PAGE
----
Discriminant Analysis Results
Item Mean Mean
Sig. of Cannonical
F. Wilkes Coefficients
Seeing a picture prior to purchase * 1.964 1.964 .000 1.00 -.145
Free shipping * 2.366 2.152 2.638 .106 -.391
Direct shipping * 2.143 2.080 .258 .612 -.048
More efficient use of time * 2.277 2.321 .103 .749 .025
Ability to shop 24 hours a day * 2.295 2.393 .521 .471 .041
Sales or discounts available * 2.286 2.446 1.585 .209 .408
Wider variety to choose from * 2.116 2.411 5.663 .018 .603
Ability to Purchase items not found 2.214 2.463 3.833 .052 .245
locally * No interaction with salespeople * 3.268 3.330 .148 .701 .283
Free gift with purchase * 3.786 3.580 1.912 .168 -.431
Gift wrapping services * 4.009 3.987 .091 .763 -.279
Concern about using credit cards for 1.884 1.634 2.949 .087 -.404
Inconvenience of returning items ** 1.866 1.946 .315 .575 .060
Delivery costs ** 1.768 1.786 .025 .874 .169
Wait time to receive items ordered ** 2.134 2.196 .169 .681 -.004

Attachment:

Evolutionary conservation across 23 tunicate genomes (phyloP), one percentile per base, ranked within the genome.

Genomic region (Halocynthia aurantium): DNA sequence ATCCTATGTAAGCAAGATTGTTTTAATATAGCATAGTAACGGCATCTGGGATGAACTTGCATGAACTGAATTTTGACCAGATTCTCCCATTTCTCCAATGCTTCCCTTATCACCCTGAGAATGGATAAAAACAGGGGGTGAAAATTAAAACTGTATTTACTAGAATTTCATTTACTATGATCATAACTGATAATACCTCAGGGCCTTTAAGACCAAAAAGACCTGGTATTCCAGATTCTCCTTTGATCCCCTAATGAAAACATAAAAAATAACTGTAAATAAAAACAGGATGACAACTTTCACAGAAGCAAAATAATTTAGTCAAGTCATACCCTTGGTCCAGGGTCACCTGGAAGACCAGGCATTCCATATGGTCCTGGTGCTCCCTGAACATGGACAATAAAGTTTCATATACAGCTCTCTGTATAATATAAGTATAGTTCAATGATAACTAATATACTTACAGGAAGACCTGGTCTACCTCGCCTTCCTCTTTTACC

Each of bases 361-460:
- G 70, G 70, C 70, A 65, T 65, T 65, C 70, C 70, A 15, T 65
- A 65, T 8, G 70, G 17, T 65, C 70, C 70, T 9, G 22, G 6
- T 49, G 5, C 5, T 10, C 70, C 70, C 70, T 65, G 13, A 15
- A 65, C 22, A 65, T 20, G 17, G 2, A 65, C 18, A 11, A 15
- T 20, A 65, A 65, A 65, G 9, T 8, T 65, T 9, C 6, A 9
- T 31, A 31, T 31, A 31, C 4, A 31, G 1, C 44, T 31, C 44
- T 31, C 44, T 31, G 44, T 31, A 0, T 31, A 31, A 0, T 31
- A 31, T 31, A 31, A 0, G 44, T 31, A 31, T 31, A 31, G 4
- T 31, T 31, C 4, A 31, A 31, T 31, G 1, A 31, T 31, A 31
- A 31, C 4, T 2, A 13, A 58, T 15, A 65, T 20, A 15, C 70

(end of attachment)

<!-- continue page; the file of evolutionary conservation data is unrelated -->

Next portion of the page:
Inability to see feel touch or try items ** 2.250 2.563 4.390 .037 .411
May be required to pay extra taxes ** 2.411 2.429 .013 .911 .160
Need to write checks or money order 3.018 2.875 .678 .411 -.194
to send payment **
Function Statistics Wilkes Chi
Lambda Square DF Sig.
.872 29.201 19 .063
N=112 Males 112 Females
* five point scale
** four point scale
Predicted Group Membership Total
SEX 1.00 2.00
Original Count 1.00 71 41 112
2.00 38 74 112
% 1.00 63.4 36.6 100.0
2.00 33.9 66.1 100.0
Cross-validated Count 1.00 61 51 112
2.00 49 63 112
% 1.00 54.5 45.5 100.0
2.00 43.8 56.3 100.0
a Cross validation is done only for those cases in the analysis. In cross validation, each case is classified by the functions derived from all cases other than that case. b 64.7% of original grouped cases correctly classified. c 55.4% of cross-validated grouped cases correctly classified.*